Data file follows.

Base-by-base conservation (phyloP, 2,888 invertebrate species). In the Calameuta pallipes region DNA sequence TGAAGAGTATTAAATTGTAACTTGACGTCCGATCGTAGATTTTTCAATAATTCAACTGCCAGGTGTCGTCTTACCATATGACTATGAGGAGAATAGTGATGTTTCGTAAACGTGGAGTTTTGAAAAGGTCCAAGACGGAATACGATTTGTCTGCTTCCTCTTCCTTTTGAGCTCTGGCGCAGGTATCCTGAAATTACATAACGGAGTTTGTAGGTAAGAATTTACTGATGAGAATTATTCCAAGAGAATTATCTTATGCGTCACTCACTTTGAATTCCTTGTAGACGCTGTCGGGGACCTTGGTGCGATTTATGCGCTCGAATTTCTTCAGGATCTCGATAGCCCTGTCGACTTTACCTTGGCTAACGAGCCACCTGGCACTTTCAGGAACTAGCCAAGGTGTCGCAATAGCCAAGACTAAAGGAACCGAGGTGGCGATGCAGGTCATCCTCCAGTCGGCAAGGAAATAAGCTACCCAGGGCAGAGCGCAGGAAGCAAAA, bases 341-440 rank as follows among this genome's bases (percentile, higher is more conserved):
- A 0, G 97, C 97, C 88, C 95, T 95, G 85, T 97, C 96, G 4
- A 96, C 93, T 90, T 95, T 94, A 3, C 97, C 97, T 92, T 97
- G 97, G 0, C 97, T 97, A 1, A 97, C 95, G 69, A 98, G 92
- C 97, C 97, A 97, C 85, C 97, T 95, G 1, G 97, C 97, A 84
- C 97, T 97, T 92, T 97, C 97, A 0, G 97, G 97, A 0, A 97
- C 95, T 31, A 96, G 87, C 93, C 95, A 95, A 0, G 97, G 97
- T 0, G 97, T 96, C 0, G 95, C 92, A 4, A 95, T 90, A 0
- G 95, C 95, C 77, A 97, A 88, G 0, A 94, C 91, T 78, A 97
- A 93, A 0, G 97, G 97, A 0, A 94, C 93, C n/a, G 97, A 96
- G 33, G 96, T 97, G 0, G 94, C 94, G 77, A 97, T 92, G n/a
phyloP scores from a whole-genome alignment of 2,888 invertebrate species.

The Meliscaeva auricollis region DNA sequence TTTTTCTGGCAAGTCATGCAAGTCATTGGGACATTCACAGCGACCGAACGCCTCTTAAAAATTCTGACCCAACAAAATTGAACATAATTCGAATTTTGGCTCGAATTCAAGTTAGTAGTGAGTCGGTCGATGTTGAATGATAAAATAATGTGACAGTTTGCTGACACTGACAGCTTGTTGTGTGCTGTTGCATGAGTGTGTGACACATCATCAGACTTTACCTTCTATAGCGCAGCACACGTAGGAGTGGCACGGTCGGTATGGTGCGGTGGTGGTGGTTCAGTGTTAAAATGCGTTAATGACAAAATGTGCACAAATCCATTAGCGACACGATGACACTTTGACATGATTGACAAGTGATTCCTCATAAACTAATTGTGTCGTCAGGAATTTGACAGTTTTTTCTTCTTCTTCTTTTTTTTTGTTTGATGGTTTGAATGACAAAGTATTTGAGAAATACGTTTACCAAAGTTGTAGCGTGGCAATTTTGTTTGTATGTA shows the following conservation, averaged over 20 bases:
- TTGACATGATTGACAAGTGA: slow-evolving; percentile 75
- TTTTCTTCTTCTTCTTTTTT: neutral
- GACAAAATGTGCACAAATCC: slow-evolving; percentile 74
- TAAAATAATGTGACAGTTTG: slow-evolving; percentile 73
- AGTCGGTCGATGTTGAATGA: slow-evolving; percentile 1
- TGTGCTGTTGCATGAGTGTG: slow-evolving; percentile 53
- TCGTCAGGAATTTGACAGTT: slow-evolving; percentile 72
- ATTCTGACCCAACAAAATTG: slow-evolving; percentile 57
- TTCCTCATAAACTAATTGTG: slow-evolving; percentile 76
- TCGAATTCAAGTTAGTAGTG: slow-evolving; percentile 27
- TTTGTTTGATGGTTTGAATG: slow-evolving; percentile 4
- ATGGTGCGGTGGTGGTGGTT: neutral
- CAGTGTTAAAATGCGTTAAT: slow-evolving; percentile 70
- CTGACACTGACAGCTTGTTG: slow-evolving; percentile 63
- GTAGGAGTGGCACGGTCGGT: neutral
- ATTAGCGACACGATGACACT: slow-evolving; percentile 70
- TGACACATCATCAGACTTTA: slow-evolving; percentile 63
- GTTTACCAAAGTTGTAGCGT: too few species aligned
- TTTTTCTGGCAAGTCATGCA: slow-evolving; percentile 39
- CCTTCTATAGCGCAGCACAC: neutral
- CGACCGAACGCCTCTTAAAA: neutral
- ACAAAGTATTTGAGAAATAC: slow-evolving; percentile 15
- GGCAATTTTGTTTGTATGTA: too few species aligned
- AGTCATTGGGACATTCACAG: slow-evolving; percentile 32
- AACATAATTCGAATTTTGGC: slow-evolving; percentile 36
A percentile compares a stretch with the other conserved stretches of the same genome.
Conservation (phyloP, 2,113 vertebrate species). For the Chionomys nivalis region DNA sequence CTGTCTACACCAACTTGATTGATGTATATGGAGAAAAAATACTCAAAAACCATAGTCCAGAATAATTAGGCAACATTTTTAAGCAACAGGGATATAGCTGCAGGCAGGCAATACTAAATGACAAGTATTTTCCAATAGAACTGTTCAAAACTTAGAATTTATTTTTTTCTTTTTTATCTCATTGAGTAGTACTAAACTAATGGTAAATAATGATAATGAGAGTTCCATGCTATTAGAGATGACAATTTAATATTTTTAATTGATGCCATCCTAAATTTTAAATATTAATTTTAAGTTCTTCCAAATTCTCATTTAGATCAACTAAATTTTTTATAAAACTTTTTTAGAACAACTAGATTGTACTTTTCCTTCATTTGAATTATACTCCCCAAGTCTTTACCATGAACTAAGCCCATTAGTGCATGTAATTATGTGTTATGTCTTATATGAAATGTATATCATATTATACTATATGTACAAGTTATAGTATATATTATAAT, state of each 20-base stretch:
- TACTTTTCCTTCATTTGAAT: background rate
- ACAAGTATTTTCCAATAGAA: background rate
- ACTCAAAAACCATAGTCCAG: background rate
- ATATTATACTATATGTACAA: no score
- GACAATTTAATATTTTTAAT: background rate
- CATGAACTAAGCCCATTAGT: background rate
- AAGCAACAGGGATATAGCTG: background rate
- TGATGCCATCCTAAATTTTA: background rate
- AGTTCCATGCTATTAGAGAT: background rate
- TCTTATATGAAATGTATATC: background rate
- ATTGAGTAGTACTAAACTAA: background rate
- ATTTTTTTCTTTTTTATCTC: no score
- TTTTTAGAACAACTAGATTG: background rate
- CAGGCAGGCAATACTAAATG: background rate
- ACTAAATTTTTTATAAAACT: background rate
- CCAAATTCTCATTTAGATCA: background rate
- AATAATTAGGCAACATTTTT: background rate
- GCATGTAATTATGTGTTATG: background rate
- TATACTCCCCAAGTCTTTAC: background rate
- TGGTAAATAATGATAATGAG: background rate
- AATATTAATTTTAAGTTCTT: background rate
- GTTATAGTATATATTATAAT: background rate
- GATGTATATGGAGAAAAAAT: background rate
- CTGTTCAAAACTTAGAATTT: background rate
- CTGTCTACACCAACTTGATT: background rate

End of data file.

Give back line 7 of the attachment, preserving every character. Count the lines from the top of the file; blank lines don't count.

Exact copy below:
- C 95, T 31, A 96, G 87, C 93, C 95, A 95, A 0, G 97, G 97